Very interesting. My take on the rest of it shows that they ate more vegetables relative to calorific intake, and less sugar. I'm not convinced on the drinking or tobacco comments - I think these are things that are not as prevalent in my generation as much as the authors may have thought it is.
Our infant mortality has gone down, leading to many more "weaker" individuals making it past five (of course a positive thing for most). These individuals are likely to have a shorter lifetime expectancy (sometimes far too short), dragging down the average.
These individuals are sorted out entirely in the historic data, as they would not have made it till 5 years of age back then, which is the age they use for the comparison.
In other words, it does not produce any evidence that a healthy individual from back then is any healthier than a healthy individual now. It merely shows that our weak individuals live longer than back then, turning an infant death into a maybe decent life.
Lots of interesting questions, no answers to date:
1., Did the introduction of electricity and mass refrigeration amplify/cause the deterioration of public health?
2., Did the massive losses of young, fit, male population in WW1 and WW2 lead to the decline of public health in the partaking nations? It stopped fine genetic material from procreating (you needed to fulfill health standards to serve after all). Losses of that scale were not encountered before.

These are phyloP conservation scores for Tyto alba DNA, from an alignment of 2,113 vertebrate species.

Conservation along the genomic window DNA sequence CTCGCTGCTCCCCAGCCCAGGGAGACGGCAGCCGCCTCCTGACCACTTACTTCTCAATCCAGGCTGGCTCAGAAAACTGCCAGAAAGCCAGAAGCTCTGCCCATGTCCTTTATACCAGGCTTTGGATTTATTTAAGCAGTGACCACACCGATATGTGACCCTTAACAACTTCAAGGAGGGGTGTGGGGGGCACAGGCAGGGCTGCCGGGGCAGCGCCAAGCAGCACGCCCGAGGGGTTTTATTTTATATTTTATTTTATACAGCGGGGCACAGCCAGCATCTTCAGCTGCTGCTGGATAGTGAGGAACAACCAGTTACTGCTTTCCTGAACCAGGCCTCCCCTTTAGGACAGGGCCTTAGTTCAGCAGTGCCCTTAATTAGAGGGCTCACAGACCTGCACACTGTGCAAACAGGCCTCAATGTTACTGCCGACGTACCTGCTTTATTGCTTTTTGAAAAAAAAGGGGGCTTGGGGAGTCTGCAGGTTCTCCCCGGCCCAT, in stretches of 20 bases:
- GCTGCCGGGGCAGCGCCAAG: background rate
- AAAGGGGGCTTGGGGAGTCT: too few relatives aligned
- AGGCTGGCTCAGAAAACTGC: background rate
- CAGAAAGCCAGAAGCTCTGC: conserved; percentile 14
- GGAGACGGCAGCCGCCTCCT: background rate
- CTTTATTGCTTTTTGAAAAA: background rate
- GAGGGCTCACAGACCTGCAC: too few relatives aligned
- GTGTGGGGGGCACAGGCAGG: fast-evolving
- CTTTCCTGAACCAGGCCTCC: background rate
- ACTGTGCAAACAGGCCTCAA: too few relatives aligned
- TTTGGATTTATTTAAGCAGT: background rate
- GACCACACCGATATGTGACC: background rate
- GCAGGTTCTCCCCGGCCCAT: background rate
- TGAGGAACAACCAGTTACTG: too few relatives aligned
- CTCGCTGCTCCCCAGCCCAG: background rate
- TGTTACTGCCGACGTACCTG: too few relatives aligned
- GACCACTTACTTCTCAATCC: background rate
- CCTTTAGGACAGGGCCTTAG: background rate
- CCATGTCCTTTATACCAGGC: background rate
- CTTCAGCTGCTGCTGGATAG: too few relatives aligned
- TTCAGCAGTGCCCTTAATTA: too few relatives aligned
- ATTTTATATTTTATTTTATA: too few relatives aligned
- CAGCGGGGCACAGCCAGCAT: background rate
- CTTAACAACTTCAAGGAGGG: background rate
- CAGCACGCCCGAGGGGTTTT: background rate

Correlation, causation, the usual.
/insert a ton of random gears here...
1. Move a lot more (twice as much). What would this entail in today's society? Fitness?
2. Eat twice as much as we do now and focus on fish, fruits and vegetables?
Walk / Cycle to work every day at a fast pace (1 hour total). Play some kind of sport daily at lunchtime / after work (1 hour). You’ve just used an extra 1000 calories or so. Congratulations: you’re almost half way to your goal of doubling your daily calorie output.
Plus you still need to spend time doing all the other stuff to keep your life going outside work.
It can be done, but modern life guides people to a constant sedentary lifestyle. Drive to work, sit at home in the evenings watching TV etc etc.
TBH we only need to do one thing which is to ignore the article. As stated in other comments, the authors' life expectancy premise is horribly flawed to such an extent that it is hard to make the case that it isn't deliberate.